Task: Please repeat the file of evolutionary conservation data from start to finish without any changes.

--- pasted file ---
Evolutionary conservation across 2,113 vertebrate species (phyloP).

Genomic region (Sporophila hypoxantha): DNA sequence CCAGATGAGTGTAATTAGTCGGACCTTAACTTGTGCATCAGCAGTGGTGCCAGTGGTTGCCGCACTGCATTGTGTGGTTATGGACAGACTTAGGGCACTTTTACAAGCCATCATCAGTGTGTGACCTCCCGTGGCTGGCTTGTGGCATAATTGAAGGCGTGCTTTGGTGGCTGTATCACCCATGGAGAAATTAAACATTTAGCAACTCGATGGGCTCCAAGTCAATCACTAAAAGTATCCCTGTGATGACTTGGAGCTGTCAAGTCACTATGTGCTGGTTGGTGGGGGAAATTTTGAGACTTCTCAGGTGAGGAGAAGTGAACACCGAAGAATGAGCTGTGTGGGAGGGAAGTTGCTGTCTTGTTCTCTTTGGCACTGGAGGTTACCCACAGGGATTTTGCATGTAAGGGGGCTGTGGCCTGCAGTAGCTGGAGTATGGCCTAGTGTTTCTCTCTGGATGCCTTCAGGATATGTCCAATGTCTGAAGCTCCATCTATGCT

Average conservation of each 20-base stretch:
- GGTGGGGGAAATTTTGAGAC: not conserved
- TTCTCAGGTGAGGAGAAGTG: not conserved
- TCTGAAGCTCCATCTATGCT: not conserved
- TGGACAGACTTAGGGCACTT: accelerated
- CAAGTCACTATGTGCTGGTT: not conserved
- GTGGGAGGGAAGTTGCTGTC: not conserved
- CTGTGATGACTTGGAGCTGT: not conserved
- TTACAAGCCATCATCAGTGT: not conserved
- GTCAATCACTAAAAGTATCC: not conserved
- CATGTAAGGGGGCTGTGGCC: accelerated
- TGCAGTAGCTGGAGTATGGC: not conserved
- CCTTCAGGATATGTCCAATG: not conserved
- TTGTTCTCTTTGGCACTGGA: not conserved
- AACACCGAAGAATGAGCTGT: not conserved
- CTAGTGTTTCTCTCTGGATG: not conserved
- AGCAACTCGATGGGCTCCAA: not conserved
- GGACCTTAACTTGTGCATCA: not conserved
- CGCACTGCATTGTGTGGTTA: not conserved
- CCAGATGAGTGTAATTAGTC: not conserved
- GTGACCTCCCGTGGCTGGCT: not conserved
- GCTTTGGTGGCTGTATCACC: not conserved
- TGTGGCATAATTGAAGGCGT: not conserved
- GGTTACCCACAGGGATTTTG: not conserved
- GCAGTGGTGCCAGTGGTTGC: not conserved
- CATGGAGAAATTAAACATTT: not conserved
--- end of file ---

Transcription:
Evolutionary conservation across 2,113 vertebrate species (phyloP).

Genomic region (Sporophila hypoxantha): DNA sequence CCAGATGAGTGTAATTAGTCGGACCTTAACTTGTGCATCAGCAGTGGTGCCAGTGGTTGCCGCACTGCATTGTGTGGTTATGGACAGACTTAGGGCACTTTTACAAGCCATCATCAGTGTGTGACCTCCCGTGGCTGGCTTGTGGCATAATTGAAGGCGTGCTTTGGTGGCTGTATCACCCATGGAGAAATTAAACATTTAGCAACTCGATGGGCTCCAAGTCAATCACTAAAAGTATCCCTGTGATGACTTGGAGCTGTCAAGTCACTATGTGCTGGTTGGTGGGGGAAATTTTGAGACTTCTCAGGTGAGGAGAAGTGAACACCGAAGAATGAGCTGTGTGGGAGGGAAGTTGCTGTCTTGTTCTCTTTGGCACTGGAGGTTACCCACAGGGATTTTGCATGTAAGGGGGCTGTGGCCTGCAGTAGCTGGAGTATGGCCTAGTGTTTCTCTCTGGATGCCTTCAGGATATGTCCAATGTCTGAAGCTCCATCTATGCT

Average conservation of each 20-base stretch:
- GGTGGGGGAAATTTTGAGAC: not conserved
- TTCTCAGGTGAGGAGAAGTG: not conserved
- TCTGAAGCTCCATCTATGCT: not conserved
- TGGACAGACTTAGGGCACTT: accelerated
- CAAGTCACTATGTGCTGGTT: not conserved
- GTGGGAGGGAAGTTGCTGTC: not conserved
- CTGTGATGACTTGGAGCTGT: not conserved
- TTACAAGCCATCATCAGTGT: not conserved
- GTCAATCACTAAAAGTATCC: not conserved
- CATGTAAGGGGGCTGTGGCC: accelerated
- TGCAGTAGCTGGAGTATGGC: not conserved
- CCTTCAGGATATGTCCAATG: not conserved
- TTGTTCTCTTTGGCACTGGA: not conserved
- AACACCGAAGAATGAGCTGT: not conserved
- CTAGTGTTTCTCTCTGGATG: not conserved
- AGCAACTCGATGGGCTCCAA: not conserved
- GGACCTTAACTTGTGCATCA: not conserved
- CGCACTGCATTGTGTGGTTA: not conserved
- CCAGATGAGTGTAATTAGTC: not conserved
- GTGACCTCCCGTGGCTGGCT: not conserved
- GCTTTGGTGGCTGTATCACC: not conserved
- TGTGGCATAATTGAAGGCGT: not conserved
- GGTTACCCACAGGGATTTTG: not conserved
- GCAGTGGTGCCAGTGGTTGC: not conserved
- CATGGAGAAATTAAACATTT: not conserved